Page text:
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Schaffhausen bound over in homicide case

Aaron Schaffhausen

A man accused in the murder of his three young daughters was bound over for trial in St. Croix County Circuit Court Tuesday morning.

Judge Scott Needham found probable cause that Aaron Schaffhausen committed a felony and set an arraignment hearing for Aug. 28 at 4 p.m. when he will enter a plea.

Schaffhausen, 35, is charged with three counts of first-degree intentional homicide in the July 10 deaths of daughters Amara, 11, Sophie, 8, and Cecelia, 5, at their River Falls residence. He appeared in an orange jail suit in handcuffs and showed no emotion through the hour and one half hearing.

Gary Freyberg of the Wisconsin Attorney General's office and Assistant District Attorney Amber Hahn prosecuted the case. The team called three witnesses.

Fallon Moore, a UW-RF student who served as a babysitter for Aaron and Jessica Schaffhausen for five years and who was taking care of the children on July 10, took the stand first.

She testified that she received a call from Jessica who said Aaron wanted to visit with the children. He arrived about 1:30 p.m. "The girls were happy to see their father," she said. "They greeted him at the front door."

When asked about Aaron's demeanor at the time, Moore said he was, "slightly gruff but not impolite," which was normal for him.

She said the girls went upstairs with their father and Moore left the house.

Ailene Splittgerber, a six-year employee with the River Falls Police Department, took the stand next.

She testified she was working her eight-hour shift that included handling no emergency calls when she took a call from the Ramsey County, Minn., dispatch at about 3:30 p.m.

She said the call was from Jessica who was hysterical and crying. "She wanted officers to go to her residence at 2790 Morningside Ave. and check on her children. She said her ex-husband called her and said he had killed the children," Splittgerber said.

She said calls to her desk aren't normally recorded but after "less than a minute" of conversation, she started recording it. She kept talking to Jessica for an estimated 40 minutes.

The prosecution's third witness was investigator John Wilson of River Falls Police Department. He testified he was dispatched to the Schaffhausen home and arrived about 4 p.m.

Wilson said he went upstairs and found a young child in the first bedroom he came to, "lifeless with a blanket pulled up to her neck, blood on her face and her eyes open."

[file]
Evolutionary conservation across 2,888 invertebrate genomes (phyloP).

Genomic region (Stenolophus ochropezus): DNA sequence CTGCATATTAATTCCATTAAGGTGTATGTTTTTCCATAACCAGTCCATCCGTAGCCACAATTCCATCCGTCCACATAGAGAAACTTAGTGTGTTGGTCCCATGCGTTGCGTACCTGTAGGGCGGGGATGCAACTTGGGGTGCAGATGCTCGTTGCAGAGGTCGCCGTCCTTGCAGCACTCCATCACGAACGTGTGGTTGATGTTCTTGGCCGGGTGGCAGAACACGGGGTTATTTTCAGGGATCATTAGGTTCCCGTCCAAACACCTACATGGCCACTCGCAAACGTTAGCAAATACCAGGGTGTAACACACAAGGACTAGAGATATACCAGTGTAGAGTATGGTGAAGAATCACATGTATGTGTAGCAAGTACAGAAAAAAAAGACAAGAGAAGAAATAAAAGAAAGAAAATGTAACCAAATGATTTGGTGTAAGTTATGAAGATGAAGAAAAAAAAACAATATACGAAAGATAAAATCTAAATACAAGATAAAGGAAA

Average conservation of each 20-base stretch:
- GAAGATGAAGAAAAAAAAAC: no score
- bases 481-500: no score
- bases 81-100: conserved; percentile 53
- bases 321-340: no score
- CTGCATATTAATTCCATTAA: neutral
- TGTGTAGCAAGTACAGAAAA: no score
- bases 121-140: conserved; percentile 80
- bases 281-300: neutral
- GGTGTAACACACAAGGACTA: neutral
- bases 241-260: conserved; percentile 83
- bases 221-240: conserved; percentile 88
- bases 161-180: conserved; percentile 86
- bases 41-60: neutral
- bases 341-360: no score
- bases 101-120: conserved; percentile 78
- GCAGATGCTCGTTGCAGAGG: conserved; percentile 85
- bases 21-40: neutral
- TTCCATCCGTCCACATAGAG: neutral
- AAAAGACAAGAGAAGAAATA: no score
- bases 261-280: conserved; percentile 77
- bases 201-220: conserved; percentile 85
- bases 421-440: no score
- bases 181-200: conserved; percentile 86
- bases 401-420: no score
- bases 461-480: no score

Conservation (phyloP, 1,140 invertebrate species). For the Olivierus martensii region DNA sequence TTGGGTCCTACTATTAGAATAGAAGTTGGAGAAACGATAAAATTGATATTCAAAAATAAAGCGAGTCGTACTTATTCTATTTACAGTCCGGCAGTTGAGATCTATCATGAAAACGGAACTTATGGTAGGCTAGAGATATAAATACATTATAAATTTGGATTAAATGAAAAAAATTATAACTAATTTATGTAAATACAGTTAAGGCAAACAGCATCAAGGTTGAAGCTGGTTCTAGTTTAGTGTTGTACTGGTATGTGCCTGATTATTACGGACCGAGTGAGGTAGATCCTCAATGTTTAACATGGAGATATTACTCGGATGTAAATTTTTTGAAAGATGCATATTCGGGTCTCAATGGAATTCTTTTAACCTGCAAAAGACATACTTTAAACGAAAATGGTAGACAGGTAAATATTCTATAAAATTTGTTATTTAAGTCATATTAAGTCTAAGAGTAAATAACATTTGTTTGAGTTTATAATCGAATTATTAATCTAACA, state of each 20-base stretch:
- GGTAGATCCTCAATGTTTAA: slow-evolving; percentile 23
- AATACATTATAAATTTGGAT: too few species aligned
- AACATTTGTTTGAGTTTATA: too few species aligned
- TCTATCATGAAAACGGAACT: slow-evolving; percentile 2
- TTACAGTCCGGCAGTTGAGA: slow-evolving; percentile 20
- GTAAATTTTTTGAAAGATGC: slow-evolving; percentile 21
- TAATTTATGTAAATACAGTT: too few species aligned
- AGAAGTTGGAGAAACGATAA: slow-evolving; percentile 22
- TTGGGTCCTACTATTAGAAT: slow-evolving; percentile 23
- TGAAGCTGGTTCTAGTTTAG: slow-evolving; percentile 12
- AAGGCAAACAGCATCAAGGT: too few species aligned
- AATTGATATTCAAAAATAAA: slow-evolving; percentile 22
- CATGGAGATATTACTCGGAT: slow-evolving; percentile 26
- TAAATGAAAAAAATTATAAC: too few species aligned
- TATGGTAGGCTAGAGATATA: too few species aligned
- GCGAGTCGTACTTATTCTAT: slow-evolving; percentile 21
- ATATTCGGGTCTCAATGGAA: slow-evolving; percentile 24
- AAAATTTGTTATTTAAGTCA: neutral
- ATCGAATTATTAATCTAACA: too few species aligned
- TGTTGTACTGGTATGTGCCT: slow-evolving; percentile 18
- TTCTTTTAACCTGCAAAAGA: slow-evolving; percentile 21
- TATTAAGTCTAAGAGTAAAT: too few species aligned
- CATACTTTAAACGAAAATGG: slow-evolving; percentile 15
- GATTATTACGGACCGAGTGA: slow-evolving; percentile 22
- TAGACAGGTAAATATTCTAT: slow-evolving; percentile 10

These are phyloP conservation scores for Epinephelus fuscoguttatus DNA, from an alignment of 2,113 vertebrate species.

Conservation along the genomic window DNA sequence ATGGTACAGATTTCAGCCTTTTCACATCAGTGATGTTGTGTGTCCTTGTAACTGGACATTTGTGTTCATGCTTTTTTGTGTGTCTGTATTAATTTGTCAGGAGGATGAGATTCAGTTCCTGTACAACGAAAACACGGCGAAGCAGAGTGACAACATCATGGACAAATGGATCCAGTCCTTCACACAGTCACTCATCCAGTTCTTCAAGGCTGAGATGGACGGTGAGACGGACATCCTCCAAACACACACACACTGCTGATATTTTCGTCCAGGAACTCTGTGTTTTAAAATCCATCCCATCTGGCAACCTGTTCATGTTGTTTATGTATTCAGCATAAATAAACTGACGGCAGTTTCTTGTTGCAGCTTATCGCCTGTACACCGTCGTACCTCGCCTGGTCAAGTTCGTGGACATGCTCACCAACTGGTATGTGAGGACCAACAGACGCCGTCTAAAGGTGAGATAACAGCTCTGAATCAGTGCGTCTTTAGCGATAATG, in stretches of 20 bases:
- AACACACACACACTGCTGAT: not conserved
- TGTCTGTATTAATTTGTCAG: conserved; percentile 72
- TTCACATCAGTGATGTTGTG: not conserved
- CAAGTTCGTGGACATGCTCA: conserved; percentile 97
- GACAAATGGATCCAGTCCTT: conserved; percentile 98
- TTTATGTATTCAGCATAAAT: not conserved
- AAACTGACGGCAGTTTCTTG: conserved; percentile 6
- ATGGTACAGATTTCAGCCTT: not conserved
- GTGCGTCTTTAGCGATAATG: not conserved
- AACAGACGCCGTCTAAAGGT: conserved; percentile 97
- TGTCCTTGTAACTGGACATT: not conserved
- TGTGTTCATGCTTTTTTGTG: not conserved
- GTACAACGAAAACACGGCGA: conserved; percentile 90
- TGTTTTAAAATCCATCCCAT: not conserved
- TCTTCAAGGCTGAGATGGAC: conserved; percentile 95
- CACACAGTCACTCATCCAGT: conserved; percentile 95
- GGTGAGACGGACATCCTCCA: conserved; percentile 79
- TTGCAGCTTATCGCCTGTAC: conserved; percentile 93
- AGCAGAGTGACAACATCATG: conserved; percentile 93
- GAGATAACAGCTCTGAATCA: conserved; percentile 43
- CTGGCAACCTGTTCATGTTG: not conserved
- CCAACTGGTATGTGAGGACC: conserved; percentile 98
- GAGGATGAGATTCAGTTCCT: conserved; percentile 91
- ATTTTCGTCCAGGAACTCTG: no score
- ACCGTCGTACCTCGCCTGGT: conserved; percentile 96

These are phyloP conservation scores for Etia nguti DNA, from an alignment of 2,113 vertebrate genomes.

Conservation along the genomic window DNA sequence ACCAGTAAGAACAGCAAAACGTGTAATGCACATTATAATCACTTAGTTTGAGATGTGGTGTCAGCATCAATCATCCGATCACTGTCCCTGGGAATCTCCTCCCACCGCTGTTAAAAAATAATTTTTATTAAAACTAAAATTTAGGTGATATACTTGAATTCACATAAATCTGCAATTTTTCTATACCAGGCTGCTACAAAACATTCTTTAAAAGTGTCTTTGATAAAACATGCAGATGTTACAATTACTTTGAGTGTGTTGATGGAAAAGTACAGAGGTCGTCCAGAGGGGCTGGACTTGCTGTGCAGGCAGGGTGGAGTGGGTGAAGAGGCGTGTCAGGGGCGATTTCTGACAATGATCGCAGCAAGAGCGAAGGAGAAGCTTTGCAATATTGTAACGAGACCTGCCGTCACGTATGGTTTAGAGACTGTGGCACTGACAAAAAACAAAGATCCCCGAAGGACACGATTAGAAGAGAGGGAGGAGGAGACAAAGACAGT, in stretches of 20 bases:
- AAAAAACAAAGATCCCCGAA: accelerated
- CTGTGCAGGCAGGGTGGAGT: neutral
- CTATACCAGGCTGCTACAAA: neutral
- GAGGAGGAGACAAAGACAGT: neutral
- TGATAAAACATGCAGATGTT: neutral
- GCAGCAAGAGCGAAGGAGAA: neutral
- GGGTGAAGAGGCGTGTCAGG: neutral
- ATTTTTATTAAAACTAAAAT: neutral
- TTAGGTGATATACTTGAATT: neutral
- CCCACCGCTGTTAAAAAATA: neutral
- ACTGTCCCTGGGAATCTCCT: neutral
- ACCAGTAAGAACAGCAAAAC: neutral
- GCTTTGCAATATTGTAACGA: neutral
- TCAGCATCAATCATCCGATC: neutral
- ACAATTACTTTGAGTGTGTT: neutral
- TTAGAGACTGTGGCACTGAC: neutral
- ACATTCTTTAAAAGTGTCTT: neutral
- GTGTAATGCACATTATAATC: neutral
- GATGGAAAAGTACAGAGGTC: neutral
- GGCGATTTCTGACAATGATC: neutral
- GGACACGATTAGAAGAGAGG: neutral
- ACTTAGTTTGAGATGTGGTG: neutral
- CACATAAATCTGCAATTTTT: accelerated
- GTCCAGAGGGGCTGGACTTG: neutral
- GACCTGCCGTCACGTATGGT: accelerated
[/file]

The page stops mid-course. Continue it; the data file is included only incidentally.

He testified to finding the two other children in similar condition in separate upstairs bedrooms and a large pool of blood and blood spatters in one of the rooms.

Wilson said he observed the autopsies on the three girls at the Ramsey County Medical Examiner's office in St. Paul. He said two of the girls had, "large gaping wounds across their necks," and one child had "two gaping wounds across her neck."

A specific murder weapon has not been identified, but the prosecution believed it was a knife in earlier statements.

Wilson said he was later informed that Aaron turned himself in to the department and had what appeared to be blood on a right pocket of his cargo shorts. He "did not say a word" during an interview," the investigator said.

Public defender John Kucinski represented Schaffhausen along with public defender Alex Andrea from the Hudson office. Kucinski did not call any witnesses.

The court room was well represented by members of the Twin Cities and surrounding media. Kucinski had filed a motion to exclude media, in the form of cameras, from the courtroom. Judge Needham partially denied it but allowed only one TV camera in the courtroom and other television outlets had to take a feed off it.

"With cameras and TV, people testify differently," Kucinski argued in defense of his client.

Judge Scott Needham presided over the hearing in place of Judge Howard Cameron who was on vacation. Cameron heard Schaffhausen's initial appearance July 12 and will resume the case at the arraignment Aug. 28. Schaffhausen has been held in the St. Croix County Jail on $2 million cash bail since his arrest.